If Then by Jill Lepore

Long before Amazon, Twitter and Facebook, a company called Simulmatics Corporation sought to predict and control human behaviour through the analysis of big data. If Then tells the story of that company, from its humble beginnings in a tiny office on Madison Avenue to the hallways of political power in Washington DC.

The story starts and ends with Ed Greenfield. Greenfield was an ad man, businessman and an early adopter of new technology. An optimist might call him an entrepreneur in the vein of Bill Gates. A cynic might call him a huckster, a Hollywood-style conman whose life seems almost too bizarre to be true, until you start to read the closing credits read: Based on a true story.

In 1959, Ed Greenfield witnessed the landslide victory of President Eisenhower over Democratic opponent Adlai Stevenson. As an avid Democrat himself, Greenfield promised himself that it would never happen again. That year, he set up Simulmatics Corporation, a tech company with the aim of helping future Democrats get elected through predictive data.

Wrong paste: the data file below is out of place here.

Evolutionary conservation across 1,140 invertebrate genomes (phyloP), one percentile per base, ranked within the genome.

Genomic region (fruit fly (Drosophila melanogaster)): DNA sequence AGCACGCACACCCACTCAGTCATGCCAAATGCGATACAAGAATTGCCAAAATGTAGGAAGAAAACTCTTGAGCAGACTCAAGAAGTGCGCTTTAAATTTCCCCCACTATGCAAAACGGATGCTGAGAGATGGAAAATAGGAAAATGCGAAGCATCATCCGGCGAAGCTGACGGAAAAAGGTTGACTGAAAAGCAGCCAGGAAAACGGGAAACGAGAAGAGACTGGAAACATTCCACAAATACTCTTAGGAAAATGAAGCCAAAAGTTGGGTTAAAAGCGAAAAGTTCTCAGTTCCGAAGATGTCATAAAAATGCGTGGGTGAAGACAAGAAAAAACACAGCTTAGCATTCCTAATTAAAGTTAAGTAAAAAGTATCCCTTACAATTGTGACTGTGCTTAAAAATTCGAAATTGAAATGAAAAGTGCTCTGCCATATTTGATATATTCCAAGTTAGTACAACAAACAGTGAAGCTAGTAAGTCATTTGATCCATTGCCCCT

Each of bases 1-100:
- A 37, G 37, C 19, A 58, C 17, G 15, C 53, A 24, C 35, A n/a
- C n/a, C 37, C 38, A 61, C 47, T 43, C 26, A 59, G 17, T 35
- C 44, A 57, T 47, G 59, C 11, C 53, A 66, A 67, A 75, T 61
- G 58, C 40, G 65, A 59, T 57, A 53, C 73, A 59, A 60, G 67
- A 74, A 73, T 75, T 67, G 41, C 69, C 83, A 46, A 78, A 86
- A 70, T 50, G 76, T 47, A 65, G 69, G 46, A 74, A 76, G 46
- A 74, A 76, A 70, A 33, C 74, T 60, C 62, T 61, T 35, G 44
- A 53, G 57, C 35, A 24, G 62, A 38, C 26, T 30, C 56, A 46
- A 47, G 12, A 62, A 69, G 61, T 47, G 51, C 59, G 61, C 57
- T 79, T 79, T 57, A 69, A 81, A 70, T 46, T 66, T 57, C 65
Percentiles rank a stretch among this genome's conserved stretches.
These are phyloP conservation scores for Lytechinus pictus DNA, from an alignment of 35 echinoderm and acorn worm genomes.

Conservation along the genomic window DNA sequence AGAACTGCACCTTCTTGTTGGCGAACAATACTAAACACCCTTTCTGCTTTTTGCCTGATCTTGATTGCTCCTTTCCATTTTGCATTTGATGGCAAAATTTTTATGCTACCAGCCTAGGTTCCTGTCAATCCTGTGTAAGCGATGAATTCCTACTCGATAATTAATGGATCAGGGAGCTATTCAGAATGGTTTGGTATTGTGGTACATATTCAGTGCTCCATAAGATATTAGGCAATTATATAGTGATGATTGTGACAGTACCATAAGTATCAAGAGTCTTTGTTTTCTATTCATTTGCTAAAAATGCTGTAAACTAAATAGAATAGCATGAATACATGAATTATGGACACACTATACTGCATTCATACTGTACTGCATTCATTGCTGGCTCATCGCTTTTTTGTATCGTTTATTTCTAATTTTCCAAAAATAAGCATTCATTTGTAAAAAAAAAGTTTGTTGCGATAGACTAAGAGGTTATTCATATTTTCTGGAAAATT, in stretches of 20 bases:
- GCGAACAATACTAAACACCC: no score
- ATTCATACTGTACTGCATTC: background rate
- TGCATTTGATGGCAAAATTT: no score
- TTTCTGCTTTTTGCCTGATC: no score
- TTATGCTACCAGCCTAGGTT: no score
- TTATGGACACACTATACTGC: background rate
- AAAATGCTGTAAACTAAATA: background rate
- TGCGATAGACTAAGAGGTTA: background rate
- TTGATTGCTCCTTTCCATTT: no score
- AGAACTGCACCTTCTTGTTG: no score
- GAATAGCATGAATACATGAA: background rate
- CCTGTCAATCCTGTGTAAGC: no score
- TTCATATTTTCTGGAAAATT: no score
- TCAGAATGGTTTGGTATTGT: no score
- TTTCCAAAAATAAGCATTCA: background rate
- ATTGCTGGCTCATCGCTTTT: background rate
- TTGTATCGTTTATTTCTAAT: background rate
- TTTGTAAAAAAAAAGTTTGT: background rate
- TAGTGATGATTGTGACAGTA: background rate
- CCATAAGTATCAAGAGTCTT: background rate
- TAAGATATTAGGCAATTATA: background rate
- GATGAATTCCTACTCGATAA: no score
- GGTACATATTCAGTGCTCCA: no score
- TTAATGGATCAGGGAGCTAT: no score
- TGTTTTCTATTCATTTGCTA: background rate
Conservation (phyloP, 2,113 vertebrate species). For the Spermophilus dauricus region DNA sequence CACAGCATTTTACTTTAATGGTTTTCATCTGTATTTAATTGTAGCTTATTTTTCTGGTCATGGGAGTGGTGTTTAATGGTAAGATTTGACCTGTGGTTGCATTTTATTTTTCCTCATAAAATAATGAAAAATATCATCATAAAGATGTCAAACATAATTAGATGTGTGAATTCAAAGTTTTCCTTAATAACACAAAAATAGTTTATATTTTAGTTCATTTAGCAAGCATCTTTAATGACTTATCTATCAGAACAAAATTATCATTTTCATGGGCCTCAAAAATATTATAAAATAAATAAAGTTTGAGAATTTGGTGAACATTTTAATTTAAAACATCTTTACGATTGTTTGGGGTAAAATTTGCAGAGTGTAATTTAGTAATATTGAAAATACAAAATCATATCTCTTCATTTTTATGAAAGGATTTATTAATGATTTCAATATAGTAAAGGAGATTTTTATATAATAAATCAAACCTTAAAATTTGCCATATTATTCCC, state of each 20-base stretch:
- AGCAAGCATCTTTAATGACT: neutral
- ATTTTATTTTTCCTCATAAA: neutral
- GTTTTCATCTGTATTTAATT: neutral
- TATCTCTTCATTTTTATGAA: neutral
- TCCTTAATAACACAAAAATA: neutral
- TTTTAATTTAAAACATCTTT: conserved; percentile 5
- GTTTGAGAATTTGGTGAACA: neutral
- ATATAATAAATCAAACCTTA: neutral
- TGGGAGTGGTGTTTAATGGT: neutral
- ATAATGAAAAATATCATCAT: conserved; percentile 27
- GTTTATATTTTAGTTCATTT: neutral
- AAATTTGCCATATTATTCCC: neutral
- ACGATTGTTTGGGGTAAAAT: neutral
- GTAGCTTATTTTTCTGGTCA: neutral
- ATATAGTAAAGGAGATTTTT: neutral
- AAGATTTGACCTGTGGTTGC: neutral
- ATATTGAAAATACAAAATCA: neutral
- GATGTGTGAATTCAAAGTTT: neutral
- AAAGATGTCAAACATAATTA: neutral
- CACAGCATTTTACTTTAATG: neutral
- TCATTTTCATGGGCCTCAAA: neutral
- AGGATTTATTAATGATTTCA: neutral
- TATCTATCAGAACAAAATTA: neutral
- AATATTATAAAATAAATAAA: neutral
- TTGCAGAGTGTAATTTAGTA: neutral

But before he could, he needed a team.

If Then here begins to sound a bit like a heist movie. Picture the opening scenes of Ocean’s Eleven, where George Clooney and Brad Pitt start assembling a crew to rob a Vegas casino. Only this time, imagine a team being assembled by just one man. Ed Greenfield, a man capable of convincing just about anyone to come work for him.

First off was Eugene Burdick, a surfer and novelist who studied psychology at Stanford. Burdick, as many novelists do, fictionalized his own life. In a novel written in the 1960s, he created a character called Mike Freesmith who developed the Fear Principle:

There is one thing that the masses know: real authority. And a real authority is someone who can satisfy their desire to hate and their fear. A good authority works the two of them together.

Hate and fear, powered by technology. Where have I heard this story before?

In many ways, Simulmatics comes across as a 1960s precursor to Cambridge Analytica in 2016. In both instances, a tech company realized that people could be manipulated through targeted messaging. In Burdick’s case, he realized that people could not only be understood through big data, but that, through predictions, they could be controlled.